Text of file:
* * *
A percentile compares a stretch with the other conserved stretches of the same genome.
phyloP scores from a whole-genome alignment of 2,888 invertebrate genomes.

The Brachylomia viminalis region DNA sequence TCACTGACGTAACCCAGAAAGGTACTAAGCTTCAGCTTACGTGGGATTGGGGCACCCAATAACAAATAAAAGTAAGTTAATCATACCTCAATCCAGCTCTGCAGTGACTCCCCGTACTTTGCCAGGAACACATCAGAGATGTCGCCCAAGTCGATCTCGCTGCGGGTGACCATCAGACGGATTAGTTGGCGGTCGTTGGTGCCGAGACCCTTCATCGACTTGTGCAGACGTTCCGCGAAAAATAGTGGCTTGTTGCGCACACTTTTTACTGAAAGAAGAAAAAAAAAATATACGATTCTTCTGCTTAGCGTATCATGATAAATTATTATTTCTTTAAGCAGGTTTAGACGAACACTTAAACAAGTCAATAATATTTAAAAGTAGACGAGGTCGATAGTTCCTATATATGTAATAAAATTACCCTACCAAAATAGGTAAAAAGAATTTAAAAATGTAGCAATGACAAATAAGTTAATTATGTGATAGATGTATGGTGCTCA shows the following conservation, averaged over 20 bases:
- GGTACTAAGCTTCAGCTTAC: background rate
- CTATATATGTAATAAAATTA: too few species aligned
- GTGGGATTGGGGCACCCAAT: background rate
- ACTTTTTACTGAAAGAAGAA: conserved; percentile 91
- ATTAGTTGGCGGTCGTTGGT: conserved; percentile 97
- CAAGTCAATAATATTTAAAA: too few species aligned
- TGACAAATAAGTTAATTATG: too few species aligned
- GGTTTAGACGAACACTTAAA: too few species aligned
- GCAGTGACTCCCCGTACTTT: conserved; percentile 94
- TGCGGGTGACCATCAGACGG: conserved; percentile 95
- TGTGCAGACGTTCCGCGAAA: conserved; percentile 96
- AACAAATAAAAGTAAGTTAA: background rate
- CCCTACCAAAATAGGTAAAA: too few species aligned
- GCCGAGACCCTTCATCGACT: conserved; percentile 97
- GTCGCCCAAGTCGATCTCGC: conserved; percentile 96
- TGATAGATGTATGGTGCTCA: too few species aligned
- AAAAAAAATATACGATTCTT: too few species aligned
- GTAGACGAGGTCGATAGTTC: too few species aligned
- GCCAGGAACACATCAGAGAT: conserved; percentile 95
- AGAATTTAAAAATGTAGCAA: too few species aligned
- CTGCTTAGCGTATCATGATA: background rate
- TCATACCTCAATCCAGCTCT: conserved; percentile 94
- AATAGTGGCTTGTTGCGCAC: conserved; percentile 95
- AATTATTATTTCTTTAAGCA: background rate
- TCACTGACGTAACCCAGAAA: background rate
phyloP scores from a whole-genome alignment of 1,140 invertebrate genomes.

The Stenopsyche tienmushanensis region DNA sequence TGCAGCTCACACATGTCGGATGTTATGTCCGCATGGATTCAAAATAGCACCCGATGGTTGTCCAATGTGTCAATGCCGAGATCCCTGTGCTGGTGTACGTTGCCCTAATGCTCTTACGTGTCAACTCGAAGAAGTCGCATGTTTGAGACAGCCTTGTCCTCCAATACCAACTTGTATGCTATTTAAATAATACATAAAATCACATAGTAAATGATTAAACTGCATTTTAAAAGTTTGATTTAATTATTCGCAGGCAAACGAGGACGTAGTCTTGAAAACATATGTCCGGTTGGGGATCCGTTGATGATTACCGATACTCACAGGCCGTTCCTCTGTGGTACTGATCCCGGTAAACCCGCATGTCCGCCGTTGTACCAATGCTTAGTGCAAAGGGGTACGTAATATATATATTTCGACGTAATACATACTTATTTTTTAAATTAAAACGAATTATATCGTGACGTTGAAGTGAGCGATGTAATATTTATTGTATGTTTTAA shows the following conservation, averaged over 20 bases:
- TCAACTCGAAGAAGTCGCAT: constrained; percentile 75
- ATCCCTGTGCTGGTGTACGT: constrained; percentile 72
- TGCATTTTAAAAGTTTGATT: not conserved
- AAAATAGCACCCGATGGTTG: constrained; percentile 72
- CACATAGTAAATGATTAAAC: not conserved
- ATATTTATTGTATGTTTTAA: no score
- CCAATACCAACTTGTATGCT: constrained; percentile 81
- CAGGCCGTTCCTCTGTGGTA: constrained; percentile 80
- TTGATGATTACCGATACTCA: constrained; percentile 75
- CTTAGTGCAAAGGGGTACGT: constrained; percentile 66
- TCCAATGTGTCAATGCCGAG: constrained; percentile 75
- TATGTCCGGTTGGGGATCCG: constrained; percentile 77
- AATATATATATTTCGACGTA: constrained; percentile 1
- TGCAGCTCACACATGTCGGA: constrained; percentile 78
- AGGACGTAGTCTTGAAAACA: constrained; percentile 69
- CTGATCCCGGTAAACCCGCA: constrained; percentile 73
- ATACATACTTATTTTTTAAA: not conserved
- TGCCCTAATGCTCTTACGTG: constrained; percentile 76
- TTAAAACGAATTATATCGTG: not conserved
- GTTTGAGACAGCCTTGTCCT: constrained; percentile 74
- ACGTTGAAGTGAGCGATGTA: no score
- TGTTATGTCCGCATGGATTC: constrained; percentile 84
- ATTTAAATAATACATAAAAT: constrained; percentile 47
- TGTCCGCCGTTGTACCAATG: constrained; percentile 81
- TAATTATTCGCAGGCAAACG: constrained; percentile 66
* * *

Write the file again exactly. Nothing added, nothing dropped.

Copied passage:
A percentile compares a stretch with the other conserved stretches of the same genome.
phyloP scores from a whole-genome alignment of 2,888 invertebrate genomes.

The Brachylomia viminalis region DNA sequence TCACTGACGTAACCCAGAAAGGTACTAAGCTTCAGCTTACGTGGGATTGGGGCACCCAATAACAAATAAAAGTAAGTTAATCATACCTCAATCCAGCTCTGCAGTGACTCCCCGTACTTTGCCAGGAACACATCAGAGATGTCGCCCAAGTCGATCTCGCTGCGGGTGACCATCAGACGGATTAGTTGGCGGTCGTTGGTGCCGAGACCCTTCATCGACTTGTGCAGACGTTCCGCGAAAAATAGTGGCTTGTTGCGCACACTTTTTACTGAAAGAAGAAAAAAAAAATATACGATTCTTCTGCTTAGCGTATCATGATAAATTATTATTTCTTTAAGCAGGTTTAGACGAACACTTAAACAAGTCAATAATATTTAAAAGTAGACGAGGTCGATAGTTCCTATATATGTAATAAAATTACCCTACCAAAATAGGTAAAAAGAATTTAAAAATGTAGCAATGACAAATAAGTTAATTATGTGATAGATGTATGGTGCTCA shows the following conservation, averaged over 20 bases:
- GGTACTAAGCTTCAGCTTAC: background rate
- CTATATATGTAATAAAATTA: too few species aligned
- GTGGGATTGGGGCACCCAAT: background rate
- ACTTTTTACTGAAAGAAGAA: conserved; percentile 91
- ATTAGTTGGCGGTCGTTGGT: conserved; percentile 97
- CAAGTCAATAATATTTAAAA: too few species aligned
- TGACAAATAAGTTAATTATG: too few species aligned
- GGTTTAGACGAACACTTAAA: too few species aligned
- GCAGTGACTCCCCGTACTTT: conserved; percentile 94
- TGCGGGTGACCATCAGACGG: conserved; percentile 95
- TGTGCAGACGTTCCGCGAAA: conserved; percentile 96
- AACAAATAAAAGTAAGTTAA: background rate
- CCCTACCAAAATAGGTAAAA: too few species aligned
- GCCGAGACCCTTCATCGACT: conserved; percentile 97
- GTCGCCCAAGTCGATCTCGC: conserved; percentile 96
- TGATAGATGTATGGTGCTCA: too few species aligned
- AAAAAAAATATACGATTCTT: too few species aligned
- GTAGACGAGGTCGATAGTTC: too few species aligned
- GCCAGGAACACATCAGAGAT: conserved; percentile 95
- AGAATTTAAAAATGTAGCAA: too few species aligned
- CTGCTTAGCGTATCATGATA: background rate
- TCATACCTCAATCCAGCTCT: conserved; percentile 94
- AATAGTGGCTTGTTGCGCAC: conserved; percentile 95
- AATTATTATTTCTTTAAGCA: background rate
- TCACTGACGTAACCCAGAAA: background rate
phyloP scores from a whole-genome alignment of 1,140 invertebrate genomes.

The Stenopsyche tienmushanensis region DNA sequence TGCAGCTCACACATGTCGGATGTTATGTCCGCATGGATTCAAAATAGCACCCGATGGTTGTCCAATGTGTCAATGCCGAGATCCCTGTGCTGGTGTACGTTGCCCTAATGCTCTTACGTGTCAACTCGAAGAAGTCGCATGTTTGAGACAGCCTTGTCCTCCAATACCAACTTGTATGCTATTTAAATAATACATAAAATCACATAGTAAATGATTAAACTGCATTTTAAAAGTTTGATTTAATTATTCGCAGGCAAACGAGGACGTAGTCTTGAAAACATATGTCCGGTTGGGGATCCGTTGATGATTACCGATACTCACAGGCCGTTCCTCTGTGGTACTGATCCCGGTAAACCCGCATGTCCGCCGTTGTACCAATGCTTAGTGCAAAGGGGTACGTAATATATATATTTCGACGTAATACATACTTATTTTTTAAATTAAAACGAATTATATCGTGACGTTGAAGTGAGCGATGTAATATTTATTGTATGTTTTAA shows the following conservation, averaged over 20 bases:
- TCAACTCGAAGAAGTCGCAT: constrained; percentile 75
- ATCCCTGTGCTGGTGTACGT: constrained; percentile 72
- TGCATTTTAAAAGTTTGATT: not conserved
- AAAATAGCACCCGATGGTTG: constrained; percentile 72
- CACATAGTAAATGATTAAAC: not conserved
- ATATTTATTGTATGTTTTAA: no score
- CCAATACCAACTTGTATGCT: constrained; percentile 81
- CAGGCCGTTCCTCTGTGGTA: constrained; percentile 80
- TTGATGATTACCGATACTCA: constrained; percentile 75
- CTTAGTGCAAAGGGGTACGT: constrained; percentile 66
- TCCAATGTGTCAATGCCGAG: constrained; percentile 75
- TATGTCCGGTTGGGGATCCG: constrained; percentile 77
- AATATATATATTTCGACGTA: constrained; percentile 1
- TGCAGCTCACACATGTCGGA: constrained; percentile 78
- AGGACGTAGTCTTGAAAACA: constrained; percentile 69
- CTGATCCCGGTAAACCCGCA: constrained; percentile 73
- ATACATACTTATTTTTTAAA: not conserved
- TGCCCTAATGCTCTTACGTG: constrained; percentile 76
- TTAAAACGAATTATATCGTG: not conserved
- GTTTGAGACAGCCTTGTCCT: constrained; percentile 74
- ACGTTGAAGTGAGCGATGTA: no score
- TGTTATGTCCGCATGGATTC: constrained; percentile 84
- ATTTAAATAATACATAAAAT: constrained; percentile 47
- TGTCCGCCGTTGTACCAATG: constrained; percentile 81
- TAATTATTCGCAGGCAAACG: constrained; percentile 66